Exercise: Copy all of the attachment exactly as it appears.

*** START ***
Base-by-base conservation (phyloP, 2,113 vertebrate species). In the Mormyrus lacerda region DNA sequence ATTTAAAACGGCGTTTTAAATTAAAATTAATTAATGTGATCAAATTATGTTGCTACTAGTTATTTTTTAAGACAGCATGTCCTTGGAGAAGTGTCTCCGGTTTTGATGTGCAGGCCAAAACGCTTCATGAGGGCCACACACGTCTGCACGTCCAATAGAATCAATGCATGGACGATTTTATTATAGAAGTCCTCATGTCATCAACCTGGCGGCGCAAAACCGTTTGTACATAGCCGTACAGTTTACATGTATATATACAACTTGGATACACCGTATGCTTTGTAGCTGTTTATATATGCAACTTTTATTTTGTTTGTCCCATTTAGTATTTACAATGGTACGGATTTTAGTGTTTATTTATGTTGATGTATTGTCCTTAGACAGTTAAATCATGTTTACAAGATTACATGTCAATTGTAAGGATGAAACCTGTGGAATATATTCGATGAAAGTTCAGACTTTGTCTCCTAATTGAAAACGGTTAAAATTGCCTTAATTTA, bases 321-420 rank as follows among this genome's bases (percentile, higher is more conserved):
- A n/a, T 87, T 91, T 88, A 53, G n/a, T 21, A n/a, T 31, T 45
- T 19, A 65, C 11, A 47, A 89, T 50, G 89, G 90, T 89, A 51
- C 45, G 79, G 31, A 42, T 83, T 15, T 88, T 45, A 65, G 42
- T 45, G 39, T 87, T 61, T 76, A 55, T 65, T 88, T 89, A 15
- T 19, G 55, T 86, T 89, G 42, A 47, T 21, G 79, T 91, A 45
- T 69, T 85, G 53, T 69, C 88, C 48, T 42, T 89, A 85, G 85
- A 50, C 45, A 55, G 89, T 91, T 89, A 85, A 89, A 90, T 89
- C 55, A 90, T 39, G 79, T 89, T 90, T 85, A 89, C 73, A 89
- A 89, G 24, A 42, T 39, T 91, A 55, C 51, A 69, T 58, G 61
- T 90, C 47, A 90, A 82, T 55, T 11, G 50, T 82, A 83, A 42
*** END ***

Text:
Base-by-base conservation (phyloP, 2,113 vertebrate species). In the Mormyrus lacerda region DNA sequence ATTTAAAACGGCGTTTTAAATTAAAATTAATTAATGTGATCAAATTATGTTGCTACTAGTTATTTTTTAAGACAGCATGTCCTTGGAGAAGTGTCTCCGGTTTTGATGTGCAGGCCAAAACGCTTCATGAGGGCCACACACGTCTGCACGTCCAATAGAATCAATGCATGGACGATTTTATTATAGAAGTCCTCATGTCATCAACCTGGCGGCGCAAAACCGTTTGTACATAGCCGTACAGTTTACATGTATATATACAACTTGGATACACCGTATGCTTTGTAGCTGTTTATATATGCAACTTTTATTTTGTTTGTCCCATTTAGTATTTACAATGGTACGGATTTTAGTGTTTATTTATGTTGATGTATTGTCCTTAGACAGTTAAATCATGTTTACAAGATTACATGTCAATTGTAAGGATGAAACCTGTGGAATATATTCGATGAAAGTTCAGACTTTGTCTCCTAATTGAAAACGGTTAAAATTGCCTTAATTTA, bases 321-420 rank as follows among this genome's bases (percentile, higher is more conserved):
- A n/a, T 87, T 91, T 88, A 53, G n/a, T 21, A n/a, T 31, T 45
- T 19, A 65, C 11, A 47, A 89, T 50, G 89, G 90, T 89, A 51
- C 45, G 79, G 31, A 42, T 83, T 15, T 88, T 45, A 65, G 42
- T 45, G 39, T 87, T 61, T 76, A 55, T 65, T 88, T 89, A 15
- T 19, G 55, T 86, T 89, G 42, A 47, T 21, G 79, T 91, A 45
- T 69, T 85, G 53, T 69, C 88, C 48, T 42, T 89, A 85, G 85
- A 50, C 45, A 55, G 89, T 91, T 89, A 85, A 89, A 90, T 89
- C 55, A 90, T 39, G 79, T 89, T 90, T 85, A 89, C 73, A 89
- A 89, G 24, A 42, T 39, T 91, A 55, C 51, A 69, T 58, G 61
- T 90, C 47, A 90, A 82, T 55, T 11, G 50, T 82, A 83, A 42